The obvious examples of the disordered eating contagion abound, but one less obvious choice is the severe calorie restriction movement. I remember vividly the blinding media coverage of the starving rats in the mid-1980's. In a quick summary, rats fed half the normal rodent diet lived significantly longer than their unstarved brethren. In an interesting turn of events, starvation as an elixir of youth and longevity was too tempting an offer for an already deprived society to refuse. No one seemed to feel sorry for the poor, listless creatures. Instead, everyone marveled at the extraordinary discovery. The lure of a guaranteed century of life, no matter how miserable, hungry and food-obsessed it might be, was like a carrot to a bunny. And carrots, along with other vegetables and fruit, are the mainstay of a calorie restrictor's diet. How else to survive on such a paltry sustenance? The steps from lab discovery to philosophical movement to an eating disorder aren't hard to follow. We have all seen it before from Weight Watchers and Atkins to Bariatric surgery.
The real concern is that antibiotics might have eliminated consumption but it's much less obvious what will make us eat again. Stay tuned for the next post.


Let Freedom Ring

Life, liberty and happiness are three fundamental rights borne out of the creation of this country. The meanings of liberty to a society over almost three hundred years fluctuate wildly. Initially as an escape for the oppressed and the pioneers, America stamped its reputation as the land of the free. In later years, immigration and the lure of the American dream bespoke the reality that all classes could aspire to success and wealth. The hypocrisy of a long history of slavery and oppression of women finally amounted to the civil rights and feminist movements and culminated recently in a hotly contested primary between an African American man and a woman. In one sense, freedom clearly still reigns.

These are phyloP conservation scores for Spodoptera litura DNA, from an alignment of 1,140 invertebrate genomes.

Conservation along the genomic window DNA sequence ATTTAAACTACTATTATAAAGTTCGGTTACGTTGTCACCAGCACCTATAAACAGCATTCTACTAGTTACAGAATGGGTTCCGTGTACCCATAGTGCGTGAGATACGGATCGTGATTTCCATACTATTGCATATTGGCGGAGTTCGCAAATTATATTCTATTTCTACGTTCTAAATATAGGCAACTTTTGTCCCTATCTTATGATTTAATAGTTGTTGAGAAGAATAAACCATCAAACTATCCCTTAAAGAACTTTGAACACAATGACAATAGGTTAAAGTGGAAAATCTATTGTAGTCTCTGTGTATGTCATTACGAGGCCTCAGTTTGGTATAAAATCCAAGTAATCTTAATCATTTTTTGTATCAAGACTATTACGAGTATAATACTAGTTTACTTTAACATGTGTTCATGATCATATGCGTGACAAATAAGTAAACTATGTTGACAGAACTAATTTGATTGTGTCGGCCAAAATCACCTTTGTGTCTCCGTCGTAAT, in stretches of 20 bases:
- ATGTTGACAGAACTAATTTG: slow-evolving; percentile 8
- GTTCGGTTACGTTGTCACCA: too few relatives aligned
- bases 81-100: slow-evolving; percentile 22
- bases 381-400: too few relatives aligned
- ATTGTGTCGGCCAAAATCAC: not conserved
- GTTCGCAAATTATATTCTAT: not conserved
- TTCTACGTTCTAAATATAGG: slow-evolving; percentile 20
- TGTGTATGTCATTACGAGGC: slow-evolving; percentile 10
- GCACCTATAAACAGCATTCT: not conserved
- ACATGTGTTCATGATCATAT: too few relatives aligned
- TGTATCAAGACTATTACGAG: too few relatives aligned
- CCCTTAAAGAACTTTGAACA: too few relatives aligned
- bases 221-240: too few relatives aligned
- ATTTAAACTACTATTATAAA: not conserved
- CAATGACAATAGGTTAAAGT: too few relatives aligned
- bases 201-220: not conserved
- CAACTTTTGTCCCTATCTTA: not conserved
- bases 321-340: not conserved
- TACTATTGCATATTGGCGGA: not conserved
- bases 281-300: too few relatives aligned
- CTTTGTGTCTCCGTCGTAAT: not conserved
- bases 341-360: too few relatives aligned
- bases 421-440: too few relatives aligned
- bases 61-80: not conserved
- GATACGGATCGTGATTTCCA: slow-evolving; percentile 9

But to the individual, the fundamental American right is much less clear. Class distinction, based largely on socioeconomic and racial differences, is growing. The disparity between the rich and the poor has widened exponentially. Educational opportunities for the lower classes have all but disappeared. Perhaps for the first time, this country is divided into the haves and the have-nots. We all may be grateful for the individual freedom to speak our minds and for our human rights, neither to be taken for granted, but too many people are trapped, their freedom not even an afterthought. Either the fortunate buckle under the pressure to be in the haves or the less fortunate wallow in the despair of never having. One pressure is usually applied by knowing, desperate parents hoping to push their children towards success, the second by hopeless, desperate parents who know of no escape. The freedom of the individual, one pillar of American life, is more a relic of the past. 
Children can sense the futility of a predetermined life. Even the wealthy, a class known to produce children with eating disorders, suffer this fate. A child with means, who knows she will always get what she wants, has nothing to drive her, nothing to prove. The unusual child with preternatural internal motivation might find her way, but the bulk of these children of means live the lives set by their parents and find identity through other means, a scenario that can easily produce an eating disorder. The message is clear. Your life is set by your place in birth and the freedom to move within society largely relegated to distant memory.
There is a glimmer of hope: the philanthropy aimed at improving a broken education system; the technology opening new avenues in staid industries; the growing backlash against the food industry; and a president who represents hope and change. These all foreshadow a piece of society interested in bringing freedom back in future generations but with little sense of how to do so.
What is so often overlooked is that personal freedom doesn't exist in a vacuum. American idealism grew out of a loosely structured but firm Constitution open to interpretation but upheld as the truth. Different legal schools of thought vary widely, some may be controversial, but all point to this document as the American bible. It is a miracle that an entire nation can accept a political compromise as a guide to good living almost 250 years later. And that bible makes clear that freedom is a high priority.